REGULATING THE BOUNDARY BETWEEN WORK AND SELF: EMERGING LEGAL TENSIONS AROUND SOCIAL MEDIA IN THE WORKPLACE
AbstractBoth law and business practice are struggling to grapple with the blurred boundaries of identity in social media. The rapidly increasing importance of social media for both private and work purposes has led to the emergence of new legal challenges arising before, during, and after employment relationships. Existing legal frameworks, based predominantly on offline conceptions of private and public space, are unable to adequately balance the interests of employers in managing their risk and reputation against the legitimate interests of employees in their privacy, speech, and autonomy. The issues are further complicated by the involvement of social media platforms, private entities who play an increasingly important role in governing conduct but are generally not bound by standards of legitimacy or private duties to either employees or employers. This paper maps, evaluates, and explains current legal disputes in common law jurisdictions. I argue that the current legal context is fraught with uncertainty and generally fails to adequately protect the interests of individuals, who face a significant power imbalance against both employers and online intermediaries.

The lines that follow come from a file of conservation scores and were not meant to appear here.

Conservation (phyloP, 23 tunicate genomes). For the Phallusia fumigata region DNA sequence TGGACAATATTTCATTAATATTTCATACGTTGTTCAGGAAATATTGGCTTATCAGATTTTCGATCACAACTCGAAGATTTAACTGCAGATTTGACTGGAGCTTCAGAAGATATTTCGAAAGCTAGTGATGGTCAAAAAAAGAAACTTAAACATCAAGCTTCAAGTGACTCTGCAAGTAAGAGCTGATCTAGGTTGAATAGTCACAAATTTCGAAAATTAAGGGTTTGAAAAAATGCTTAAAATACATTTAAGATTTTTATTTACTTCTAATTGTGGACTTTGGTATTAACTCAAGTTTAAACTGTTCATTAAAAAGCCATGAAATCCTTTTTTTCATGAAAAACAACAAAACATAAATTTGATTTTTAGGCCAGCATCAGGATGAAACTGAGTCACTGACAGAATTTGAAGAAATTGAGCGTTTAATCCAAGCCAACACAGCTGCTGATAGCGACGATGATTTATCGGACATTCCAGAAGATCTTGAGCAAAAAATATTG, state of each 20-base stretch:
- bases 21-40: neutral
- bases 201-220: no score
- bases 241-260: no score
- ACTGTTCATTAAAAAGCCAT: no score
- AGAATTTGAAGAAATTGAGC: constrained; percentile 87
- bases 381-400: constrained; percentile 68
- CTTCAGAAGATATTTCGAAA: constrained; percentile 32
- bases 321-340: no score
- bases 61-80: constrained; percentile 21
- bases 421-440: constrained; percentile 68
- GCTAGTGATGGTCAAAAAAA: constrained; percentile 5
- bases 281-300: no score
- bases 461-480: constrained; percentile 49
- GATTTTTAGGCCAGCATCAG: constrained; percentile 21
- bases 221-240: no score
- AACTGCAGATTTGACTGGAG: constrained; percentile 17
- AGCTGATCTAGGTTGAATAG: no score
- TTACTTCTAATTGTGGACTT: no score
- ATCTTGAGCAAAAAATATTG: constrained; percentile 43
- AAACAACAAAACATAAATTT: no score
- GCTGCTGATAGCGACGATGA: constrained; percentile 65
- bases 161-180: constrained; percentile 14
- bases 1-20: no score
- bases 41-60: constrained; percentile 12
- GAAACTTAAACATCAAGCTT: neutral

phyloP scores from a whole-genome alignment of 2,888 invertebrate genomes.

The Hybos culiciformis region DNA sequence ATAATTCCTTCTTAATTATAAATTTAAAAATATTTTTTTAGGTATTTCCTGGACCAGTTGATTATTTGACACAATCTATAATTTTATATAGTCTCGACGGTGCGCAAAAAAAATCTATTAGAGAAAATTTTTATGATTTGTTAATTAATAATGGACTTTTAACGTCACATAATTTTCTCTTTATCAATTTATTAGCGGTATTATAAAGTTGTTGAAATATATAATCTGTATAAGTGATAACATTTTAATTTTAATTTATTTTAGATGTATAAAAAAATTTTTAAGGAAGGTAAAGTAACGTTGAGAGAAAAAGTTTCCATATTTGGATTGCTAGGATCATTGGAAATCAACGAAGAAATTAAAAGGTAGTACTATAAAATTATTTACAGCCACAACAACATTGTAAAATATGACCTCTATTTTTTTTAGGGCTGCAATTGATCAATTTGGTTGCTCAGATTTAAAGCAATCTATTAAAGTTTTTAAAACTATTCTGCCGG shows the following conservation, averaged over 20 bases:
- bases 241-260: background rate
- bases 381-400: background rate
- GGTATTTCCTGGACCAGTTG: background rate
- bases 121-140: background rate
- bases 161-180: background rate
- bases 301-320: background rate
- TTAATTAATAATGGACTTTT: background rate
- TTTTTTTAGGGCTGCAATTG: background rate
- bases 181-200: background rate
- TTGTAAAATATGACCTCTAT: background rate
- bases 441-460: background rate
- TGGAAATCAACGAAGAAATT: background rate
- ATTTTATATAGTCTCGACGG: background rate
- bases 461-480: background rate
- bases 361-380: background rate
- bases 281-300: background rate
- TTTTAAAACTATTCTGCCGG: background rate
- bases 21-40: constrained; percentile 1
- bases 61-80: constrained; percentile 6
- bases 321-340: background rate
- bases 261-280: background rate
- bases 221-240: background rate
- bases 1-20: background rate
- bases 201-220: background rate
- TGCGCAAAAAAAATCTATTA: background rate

How to Cite
Buchbach, J. (2014). REGULATING THE BOUNDARY BETWEEN WORK AND SELF: EMERGING LEGAL TENSIONS AROUND SOCIAL MEDIA IN THE WORKPLACE. AoIR Selected Papers of Internet Research, 4. Retrieved from https://spir.aoir.org/ojs/index.php/spir/article/view/8814